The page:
- Vitamin C or ascorbic acid is a relatively simple oxygen-rich organic molecule containing multiple polar functional groups.
- Several hydroxyl groups and an ester fragment in the molecule can form multiple hydrogen bonds with water, making it a water-soluble vitamin.
- The same polar functional groups make ascorbic acid insoluble in fats, so it cannot be stored in the body for a long time and requires regular intake.
- Ascorbic acid is a powerful antioxidant and reducing agent capable of donating one or two electrons in biochemical redox reactions, for example:
Vitamin D: Cholecalciferol
- The collective name “vitamin D” refers to cholecalciferol and three other structurally similar organic compounds with a partly broken steroidal backbone.
- The biosynthesis of cholecalciferol takes place in the skin and requires ultraviolet (UV) light (which is present in the sunlight spectrum) to open the second six-membered ring of 7-dehydrocholesterol.
- The human body is normally able to produce enough vitamin D to meet its own metabolic requirements; however when exposure to sunlight is limited (especially at high latitudes during the winter), vitamin D becomes an essential micronutrient that must be obtained from the diet.
Decomposition of vitamins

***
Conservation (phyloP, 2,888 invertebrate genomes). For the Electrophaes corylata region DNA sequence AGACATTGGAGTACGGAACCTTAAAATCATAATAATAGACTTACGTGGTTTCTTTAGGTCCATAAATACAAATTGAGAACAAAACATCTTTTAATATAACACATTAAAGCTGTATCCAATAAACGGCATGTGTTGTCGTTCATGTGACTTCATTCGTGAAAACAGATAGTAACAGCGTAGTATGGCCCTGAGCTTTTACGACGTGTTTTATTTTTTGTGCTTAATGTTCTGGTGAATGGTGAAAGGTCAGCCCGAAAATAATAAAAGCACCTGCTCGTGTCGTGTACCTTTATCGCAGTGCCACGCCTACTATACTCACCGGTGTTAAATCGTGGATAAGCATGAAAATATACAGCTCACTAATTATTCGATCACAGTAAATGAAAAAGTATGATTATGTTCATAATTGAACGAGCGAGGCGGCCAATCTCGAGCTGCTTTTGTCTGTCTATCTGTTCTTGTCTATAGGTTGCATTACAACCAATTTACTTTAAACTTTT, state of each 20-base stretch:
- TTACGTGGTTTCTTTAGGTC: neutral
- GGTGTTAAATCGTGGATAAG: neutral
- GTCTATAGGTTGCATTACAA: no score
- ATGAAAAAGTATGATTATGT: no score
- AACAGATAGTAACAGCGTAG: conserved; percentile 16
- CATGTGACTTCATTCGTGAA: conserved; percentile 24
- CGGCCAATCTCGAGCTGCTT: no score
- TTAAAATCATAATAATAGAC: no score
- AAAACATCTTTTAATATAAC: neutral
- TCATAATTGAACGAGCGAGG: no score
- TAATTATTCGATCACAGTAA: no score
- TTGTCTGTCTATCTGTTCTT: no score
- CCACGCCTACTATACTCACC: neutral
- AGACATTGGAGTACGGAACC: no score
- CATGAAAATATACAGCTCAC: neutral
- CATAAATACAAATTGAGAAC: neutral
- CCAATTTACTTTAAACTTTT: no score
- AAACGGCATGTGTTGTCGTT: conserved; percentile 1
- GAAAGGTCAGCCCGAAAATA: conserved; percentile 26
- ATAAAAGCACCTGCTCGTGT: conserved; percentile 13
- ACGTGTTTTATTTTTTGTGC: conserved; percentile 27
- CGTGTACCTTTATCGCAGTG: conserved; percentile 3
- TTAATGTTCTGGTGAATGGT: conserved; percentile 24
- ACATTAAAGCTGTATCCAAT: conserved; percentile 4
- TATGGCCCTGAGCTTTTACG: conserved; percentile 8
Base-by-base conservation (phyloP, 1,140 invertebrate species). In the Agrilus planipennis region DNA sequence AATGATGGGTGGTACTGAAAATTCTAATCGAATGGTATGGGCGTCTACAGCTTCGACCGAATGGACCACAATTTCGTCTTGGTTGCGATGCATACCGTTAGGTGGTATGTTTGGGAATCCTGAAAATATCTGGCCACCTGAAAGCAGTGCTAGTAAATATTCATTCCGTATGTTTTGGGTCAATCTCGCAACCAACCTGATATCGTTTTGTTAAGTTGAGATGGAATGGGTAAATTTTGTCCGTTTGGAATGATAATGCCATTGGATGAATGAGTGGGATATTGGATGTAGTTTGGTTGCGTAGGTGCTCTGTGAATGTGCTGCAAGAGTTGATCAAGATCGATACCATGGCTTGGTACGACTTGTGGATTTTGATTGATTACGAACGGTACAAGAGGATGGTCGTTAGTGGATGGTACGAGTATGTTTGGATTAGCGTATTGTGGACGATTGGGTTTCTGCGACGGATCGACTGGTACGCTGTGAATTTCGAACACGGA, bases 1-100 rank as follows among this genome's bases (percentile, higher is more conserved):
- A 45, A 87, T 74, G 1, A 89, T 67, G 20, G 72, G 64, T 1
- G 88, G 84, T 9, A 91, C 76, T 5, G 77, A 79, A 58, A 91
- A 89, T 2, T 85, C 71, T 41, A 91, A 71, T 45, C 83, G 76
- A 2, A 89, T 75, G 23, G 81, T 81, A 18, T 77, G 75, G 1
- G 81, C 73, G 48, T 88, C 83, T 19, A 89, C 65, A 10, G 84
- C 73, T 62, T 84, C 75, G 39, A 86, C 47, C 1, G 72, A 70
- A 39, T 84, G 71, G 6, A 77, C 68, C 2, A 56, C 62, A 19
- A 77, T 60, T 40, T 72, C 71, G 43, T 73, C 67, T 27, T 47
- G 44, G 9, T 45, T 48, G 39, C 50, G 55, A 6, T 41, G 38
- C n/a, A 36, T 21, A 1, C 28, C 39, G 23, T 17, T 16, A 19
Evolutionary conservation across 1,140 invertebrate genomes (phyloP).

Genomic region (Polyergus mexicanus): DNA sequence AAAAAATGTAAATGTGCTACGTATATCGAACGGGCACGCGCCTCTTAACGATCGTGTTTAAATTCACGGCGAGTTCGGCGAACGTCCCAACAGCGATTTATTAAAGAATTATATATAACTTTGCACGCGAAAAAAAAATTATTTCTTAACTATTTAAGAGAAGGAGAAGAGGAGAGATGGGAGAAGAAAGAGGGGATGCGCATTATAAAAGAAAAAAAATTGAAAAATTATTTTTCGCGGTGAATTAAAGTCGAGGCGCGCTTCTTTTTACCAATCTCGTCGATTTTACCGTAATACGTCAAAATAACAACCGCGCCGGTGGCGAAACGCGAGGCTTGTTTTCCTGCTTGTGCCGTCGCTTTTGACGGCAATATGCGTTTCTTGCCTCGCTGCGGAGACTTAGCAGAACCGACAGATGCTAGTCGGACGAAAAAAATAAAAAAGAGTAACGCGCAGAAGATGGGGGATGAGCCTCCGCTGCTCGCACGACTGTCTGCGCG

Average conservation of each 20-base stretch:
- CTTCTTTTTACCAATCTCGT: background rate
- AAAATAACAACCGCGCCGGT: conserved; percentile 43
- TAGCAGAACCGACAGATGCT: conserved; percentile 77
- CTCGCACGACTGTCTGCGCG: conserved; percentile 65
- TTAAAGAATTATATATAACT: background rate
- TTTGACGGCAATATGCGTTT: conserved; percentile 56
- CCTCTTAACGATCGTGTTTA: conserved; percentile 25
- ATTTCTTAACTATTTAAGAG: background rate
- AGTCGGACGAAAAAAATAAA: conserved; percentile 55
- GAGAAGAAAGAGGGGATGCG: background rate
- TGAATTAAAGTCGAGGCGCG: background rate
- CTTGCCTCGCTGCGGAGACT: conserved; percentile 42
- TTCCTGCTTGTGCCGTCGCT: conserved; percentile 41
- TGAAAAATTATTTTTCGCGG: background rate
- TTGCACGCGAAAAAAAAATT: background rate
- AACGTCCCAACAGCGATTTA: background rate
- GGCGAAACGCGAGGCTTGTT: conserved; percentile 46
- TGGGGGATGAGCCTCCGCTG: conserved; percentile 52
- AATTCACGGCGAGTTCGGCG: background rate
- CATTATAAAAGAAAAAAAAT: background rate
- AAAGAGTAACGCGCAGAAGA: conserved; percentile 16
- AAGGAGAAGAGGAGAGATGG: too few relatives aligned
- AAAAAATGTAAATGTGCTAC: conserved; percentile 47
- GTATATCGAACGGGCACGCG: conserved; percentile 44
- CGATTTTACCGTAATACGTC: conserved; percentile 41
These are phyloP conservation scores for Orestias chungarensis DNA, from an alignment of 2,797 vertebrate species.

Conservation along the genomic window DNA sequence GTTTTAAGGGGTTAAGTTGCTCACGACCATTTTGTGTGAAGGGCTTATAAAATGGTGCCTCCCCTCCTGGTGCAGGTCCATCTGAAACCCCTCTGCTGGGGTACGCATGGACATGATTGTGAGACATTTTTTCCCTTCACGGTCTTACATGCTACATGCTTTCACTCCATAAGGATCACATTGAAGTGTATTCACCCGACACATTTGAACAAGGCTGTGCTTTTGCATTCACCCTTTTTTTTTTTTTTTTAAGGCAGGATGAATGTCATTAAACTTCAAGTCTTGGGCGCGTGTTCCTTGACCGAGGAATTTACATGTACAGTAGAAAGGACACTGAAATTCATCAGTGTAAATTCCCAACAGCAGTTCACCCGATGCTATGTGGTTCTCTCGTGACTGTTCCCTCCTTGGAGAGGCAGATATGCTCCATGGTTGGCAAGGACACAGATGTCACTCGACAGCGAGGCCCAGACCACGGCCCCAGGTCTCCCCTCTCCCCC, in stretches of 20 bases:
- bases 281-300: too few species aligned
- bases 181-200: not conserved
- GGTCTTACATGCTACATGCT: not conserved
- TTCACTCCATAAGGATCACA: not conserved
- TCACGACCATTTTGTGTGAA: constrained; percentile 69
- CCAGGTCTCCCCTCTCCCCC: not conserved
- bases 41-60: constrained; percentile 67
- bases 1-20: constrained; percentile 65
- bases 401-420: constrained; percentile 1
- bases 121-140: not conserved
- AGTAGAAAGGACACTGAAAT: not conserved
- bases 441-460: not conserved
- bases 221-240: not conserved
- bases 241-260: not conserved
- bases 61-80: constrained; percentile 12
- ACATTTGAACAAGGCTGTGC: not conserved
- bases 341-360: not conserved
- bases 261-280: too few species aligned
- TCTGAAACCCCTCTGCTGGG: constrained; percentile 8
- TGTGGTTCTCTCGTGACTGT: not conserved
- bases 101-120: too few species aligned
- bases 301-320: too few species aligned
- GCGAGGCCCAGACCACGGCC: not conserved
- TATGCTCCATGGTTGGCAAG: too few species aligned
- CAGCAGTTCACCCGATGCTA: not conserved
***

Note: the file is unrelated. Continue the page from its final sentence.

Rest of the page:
- Vitamins are complex organic compounds and therefore may undergo various chemical transformations when exposed to heat, light, and atmospheric oxygen.
- The hydrocarbon backbones of fat-soluble vitamins such as A and D are relatively stable to heat and do not decompose significantly when the food is boiled or steamed.
- In contrast, water-soluble vitamin C is unstable at high temperatures and can be lost by leaching from foods into cooking water.
- Overcooked or fried foods can lose more than 50% of their fat-soluble vitamins and nearly all their vitamin C.
Biochemistry and the environment
The nature of biochemistry
- Biochemistry is a multidisciplinary science that studies the chemical changes associated with living organisms and their interactions with the environment.
- Our increasing understanding of biochemical processes has greatly enhanced our ability to control biological systems but at the same time created serious ecological problems and raised our awareness of the environmental and ethical implications of science and technology.
- The rapid development of organic chemistry in the twentieth century led to the industrial production of pesticides, medicinal drugs, and other chemical compounds that had no natural sources and therefore were foreign to living organisms.
- These compounds, known as xenobiotics, are generally toxic to various life forms and are more resistant to biodegradation than naturally occurring organic molecules. Certain xenobiotics (persistent organic pollutants, POPs) can remain in the soil and in animal fatty tissues for many decades after their release into the environment.
- Although enzymatic processes are highly selective and efficient, many enzymes are unstable in the environment and show their optimal activity in narrow ranges of pH and temperature.
- Certain synthetic molecules are free from these limitations and can selectively bind to environmental pollutants.
- The resulting supramolecules, or host–guest complexes, mimic the structures of enzyme– substrate complexes, where the synthetic analogue of the enzyme (host) and the environmental pollutant (guest) are held together by multiple non-covalent interactions including van der Waals’ forces, ionic bonds, and hydrogen bonds.
Plastics and polymers